The Traditional Chinese Medicine Approach to Healthy Weight
This non-diet/enhanced awareness mindset is very similar to the Traditional Chinese Medicine (TCM) approach to regaining and maintaining healthy weight.TCM looks to a root, internal cause rather than external reasons, like food, for weight gain. Usually deficient Qi (lifeforce) or Qi imbalance is the cause. If a body has sufficient Qi, it won’t experience cravings or excessive appetite. Alternately, if there is insufficient Qi, organs may not be able to perform their essential functions well, like eliminating toxins or maintaining proper metabolism. For example, the spleen and liver organ system is key for digestion. If there is imbalance there, you might experience headaches, digestive issues, weight gain, or allergies. Organ systems can become imbalanced for many reasons like viral infections, environmental toxins or emotional trauma. Stress is a common reason for imbalance in various organ systems. The Traditional Chinese Medicine World Foundation writes, “Perhaps the most profound aspect of TCM’s perspective on overweight conditions is its perception of the role emotions play in overall health.  TCM does not see and treat your body, mind, emotions, and spirit as separate, but rather as an interrelated whole…When TCM looks at digestion, it takes the broadest view:  digestion is the ingestion, absorption, and letting go of food, drink, and emotion…”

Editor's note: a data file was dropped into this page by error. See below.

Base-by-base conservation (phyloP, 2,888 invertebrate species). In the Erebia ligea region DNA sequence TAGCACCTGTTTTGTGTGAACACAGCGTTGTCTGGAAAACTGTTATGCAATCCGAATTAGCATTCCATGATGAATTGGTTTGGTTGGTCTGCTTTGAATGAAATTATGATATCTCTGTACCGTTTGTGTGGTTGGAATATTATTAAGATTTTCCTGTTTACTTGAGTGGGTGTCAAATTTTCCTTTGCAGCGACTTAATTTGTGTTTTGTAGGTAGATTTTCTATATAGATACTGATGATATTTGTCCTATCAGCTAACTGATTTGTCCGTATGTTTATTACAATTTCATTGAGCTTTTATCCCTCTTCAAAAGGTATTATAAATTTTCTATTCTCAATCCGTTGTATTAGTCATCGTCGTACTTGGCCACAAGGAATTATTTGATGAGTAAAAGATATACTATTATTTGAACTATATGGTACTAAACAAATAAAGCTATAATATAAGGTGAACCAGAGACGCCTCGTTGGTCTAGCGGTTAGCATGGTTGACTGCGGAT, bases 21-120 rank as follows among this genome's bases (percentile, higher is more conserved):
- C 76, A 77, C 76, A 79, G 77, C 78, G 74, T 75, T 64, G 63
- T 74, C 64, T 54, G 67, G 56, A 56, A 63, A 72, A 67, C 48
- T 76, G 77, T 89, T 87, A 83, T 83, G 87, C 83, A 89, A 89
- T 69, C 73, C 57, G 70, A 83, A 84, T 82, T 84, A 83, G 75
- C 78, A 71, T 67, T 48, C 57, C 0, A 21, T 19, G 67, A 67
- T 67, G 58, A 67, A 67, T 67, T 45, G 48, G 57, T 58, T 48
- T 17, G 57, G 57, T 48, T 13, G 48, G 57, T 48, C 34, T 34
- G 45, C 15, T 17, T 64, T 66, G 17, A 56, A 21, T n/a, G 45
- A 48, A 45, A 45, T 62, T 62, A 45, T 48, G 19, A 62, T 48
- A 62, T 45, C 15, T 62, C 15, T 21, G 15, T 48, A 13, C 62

Chronically held emotions cause stagnation in the organs, creating an impasse for the flow of chi like a dam in a river. Acupuncture can relieve these blocks to restore the flow of energy and re-establish proper energy exchange. People often feel this immediately as relief, joy, settled nerves, or an energy boost. When the imbalances are righted, the body will ask for what it needs and normal weight will return.

Mindfulness can help us to recognize stress, allowing us to acknowledge it and act or let it go. It can also help us to bring more pleasure into our lives to keep in balance. Mindfulness eating is an enjoyable practice to help us tend to the gift of our bodies with greater care and pleasure.